(Berlin) The incoming German government should become a force for human rights protection worldwide, Human Rights Watch said today. Germany must take a stronger position against human rights abuses in major countries like Russia and China.
To encourage the German government to expand its role as an advocate for human rights, Human Rights Watch has opened an office in Berlin.
“Germany has a special role to play in defending human rights all over the world,” said Marianne Heuwagen, Germany Director of Human Rights Watch “The German government needs to use its close relationship with countries like Russia to promote respect for human rights.”
In particular, the German government should focus on protecting human rights in countries like Russia, China, Uzbekistan and Sudan.
Russia: The incoming German government should use the special German-Russian relationship to pressure Moscow to end the forced disappearances, rape, torture and extrajudicial executions by its federal troops in Chechnya. Such atrocities are committed on a daily basis there. Chechen forces are also committing grave human rights abuses in the region.
As part of the European Union, the German government should press Russian authorities to undertake credible and transparent investigations of atrocities in Chechnya, and institute a genuine accountability process for crimes committed by Russian forces in the region. Germany should also closely monitor the threats to freedom of expression and other basic human rights in Russia today.
Uzbekistan: As part of the European Union, Germany has insisted that the Uzbek government halt its campaign of increasing repression against human rights defenders and civil society activists in the wake of the May 13 massacre in Andijan. Germany has also demanded an international inquiry into the Andijan violence and imposed a set of EU-wide sanctions in response to President Islam Karimov’s refusal to conduct such an inquiry.
Today, Berlin should seek political support from key non-EU countries like Russia for an independent international investigation into the Andijan massacre. In addition, the German government should conduct continuous monitoring of post-Andijan trials.
China: Germany should increase its efforts to improve human rights conditions in China. In particular, the German government should convey the message that economic progress and respect for human rights and the rule of law go hand in hand. Independent courts are crucial for the resolution of business disputes, and a free press is essential for tackling corruption and as well as health crises such as SARS, HIV/AIDS and avian flu. The Chinese government routinely harasses, imprisons, mistreats and tortures its political opponents, including activists from ethnic groups who call for greater autonomy. Freedom of expression on the Internet is under growing threat.
When Chinese President Hu Jintao visits Berlin in mid-November, the German government should raise the issues of protecting freedom of religion and expression, strengthening civil society, and ending censorship of the Internet. In addition, Germany should not advocate for an end to the EU arms embargo put in place after the 1989 Tiananmen massacre until the Chinese government undertakes transparent, credible investigations into the killings and holds those responsible for the massacre accountable.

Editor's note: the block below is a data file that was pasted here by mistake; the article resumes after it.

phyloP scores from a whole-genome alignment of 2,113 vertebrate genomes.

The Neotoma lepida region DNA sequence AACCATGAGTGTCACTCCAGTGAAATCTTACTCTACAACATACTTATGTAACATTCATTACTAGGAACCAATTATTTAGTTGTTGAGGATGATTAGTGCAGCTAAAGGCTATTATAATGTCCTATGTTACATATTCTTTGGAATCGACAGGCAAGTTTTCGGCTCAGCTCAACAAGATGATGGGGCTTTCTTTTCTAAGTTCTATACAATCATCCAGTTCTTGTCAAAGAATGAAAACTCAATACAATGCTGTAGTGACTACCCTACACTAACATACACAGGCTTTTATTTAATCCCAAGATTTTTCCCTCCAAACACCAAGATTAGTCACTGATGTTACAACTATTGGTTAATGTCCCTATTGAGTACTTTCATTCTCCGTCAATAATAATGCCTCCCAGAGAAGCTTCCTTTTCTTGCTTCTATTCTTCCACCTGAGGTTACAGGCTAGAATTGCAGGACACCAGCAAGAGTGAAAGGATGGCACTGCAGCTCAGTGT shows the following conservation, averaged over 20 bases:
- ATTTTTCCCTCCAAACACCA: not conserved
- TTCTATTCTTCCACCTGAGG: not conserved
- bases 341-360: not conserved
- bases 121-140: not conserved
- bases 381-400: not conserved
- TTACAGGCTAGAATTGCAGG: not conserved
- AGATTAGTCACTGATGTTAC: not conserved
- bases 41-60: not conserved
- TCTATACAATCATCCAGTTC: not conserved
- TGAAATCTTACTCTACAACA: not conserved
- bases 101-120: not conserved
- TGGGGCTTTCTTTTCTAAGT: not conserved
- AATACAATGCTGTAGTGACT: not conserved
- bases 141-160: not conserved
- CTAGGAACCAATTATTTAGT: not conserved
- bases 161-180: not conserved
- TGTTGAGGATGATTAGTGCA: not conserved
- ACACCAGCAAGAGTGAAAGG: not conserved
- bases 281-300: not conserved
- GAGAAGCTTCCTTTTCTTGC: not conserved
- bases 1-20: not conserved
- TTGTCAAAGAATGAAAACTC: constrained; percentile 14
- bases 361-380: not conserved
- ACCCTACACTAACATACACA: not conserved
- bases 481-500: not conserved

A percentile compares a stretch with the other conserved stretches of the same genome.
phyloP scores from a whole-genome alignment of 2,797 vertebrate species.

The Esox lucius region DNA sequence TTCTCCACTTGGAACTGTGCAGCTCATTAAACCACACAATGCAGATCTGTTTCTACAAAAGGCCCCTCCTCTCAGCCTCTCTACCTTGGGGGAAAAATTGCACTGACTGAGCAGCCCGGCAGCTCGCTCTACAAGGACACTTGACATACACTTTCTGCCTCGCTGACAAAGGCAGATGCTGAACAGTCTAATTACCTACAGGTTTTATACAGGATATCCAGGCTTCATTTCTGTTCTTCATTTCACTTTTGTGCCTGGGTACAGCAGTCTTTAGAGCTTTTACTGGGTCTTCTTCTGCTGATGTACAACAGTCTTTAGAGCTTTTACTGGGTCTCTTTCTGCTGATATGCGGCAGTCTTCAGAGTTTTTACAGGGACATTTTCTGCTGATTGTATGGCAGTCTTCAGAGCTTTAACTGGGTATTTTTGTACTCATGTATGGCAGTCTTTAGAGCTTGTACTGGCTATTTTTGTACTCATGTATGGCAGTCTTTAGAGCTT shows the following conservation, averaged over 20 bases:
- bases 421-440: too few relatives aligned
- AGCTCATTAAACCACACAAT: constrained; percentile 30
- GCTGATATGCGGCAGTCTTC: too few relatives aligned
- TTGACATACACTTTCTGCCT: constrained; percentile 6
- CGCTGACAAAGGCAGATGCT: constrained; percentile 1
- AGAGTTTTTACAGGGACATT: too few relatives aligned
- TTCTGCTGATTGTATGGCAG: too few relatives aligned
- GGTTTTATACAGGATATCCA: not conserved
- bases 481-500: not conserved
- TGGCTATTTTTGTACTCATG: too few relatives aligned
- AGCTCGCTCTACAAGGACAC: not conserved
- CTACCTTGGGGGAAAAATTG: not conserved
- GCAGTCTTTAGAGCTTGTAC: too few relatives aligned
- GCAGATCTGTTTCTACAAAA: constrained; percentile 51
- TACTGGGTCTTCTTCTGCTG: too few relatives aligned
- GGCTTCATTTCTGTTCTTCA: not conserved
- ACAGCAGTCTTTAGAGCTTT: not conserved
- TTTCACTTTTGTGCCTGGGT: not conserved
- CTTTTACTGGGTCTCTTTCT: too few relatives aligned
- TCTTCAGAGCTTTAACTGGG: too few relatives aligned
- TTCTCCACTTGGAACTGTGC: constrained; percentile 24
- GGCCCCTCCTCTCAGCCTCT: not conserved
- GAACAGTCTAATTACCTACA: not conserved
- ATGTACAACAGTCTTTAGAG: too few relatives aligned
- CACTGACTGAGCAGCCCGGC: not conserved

Afghanistan: As part of the International Security Assessment Force in Afghanistan, Germany should enhance its political, technical and financial support to improve security conditions in the country even further. Warlords and armed factions dominate most of the country and routinely violate the human rights of the most vulnerable groups: women and girls. In the south of the country, civilians are increasingly caught in the middle of the conflict between Taliban and the U.S.-led coalition that supports the central government.
The German government should work to establish a Special Court in Afghanistan to hold perpetrators of grave human rights abuses accountable and remove them from positions of power, especially as more than half of the newly elected members of Afghanistan’s parliament have links to armed factions or records of human rights violations. Germany should also use its position of influence to press the United States to comply with the Geneva Conventions and basic human rights standards in its treatment of Afghans.
Sudan: Germany was instrumental in securing the Security Council’s groundbreaking referral of the situation in Darfur to the International Criminal Court in late March. At present, however, the situation in Darfur remains grim, with more than two million people displaced and violence growing in recent weeks. Germany, together with the European Union and like-minded states such as the United States and Canada, should embark on a comprehensive effort to reverse the campaign of ethnic cleansing in Darfur.
Germany should help expand EU and NATO support to the African Union mission, particularly the civilian police component. It should demand that the Sudanese government cooperate fully with the African Union and remove obstacles to AU civilian protection efforts. Germany also should consider calling on the European Union to impose sanctions such as travel sanctions and asset freezes on individuals who have committed gross violations of human rights or international humanitarian law.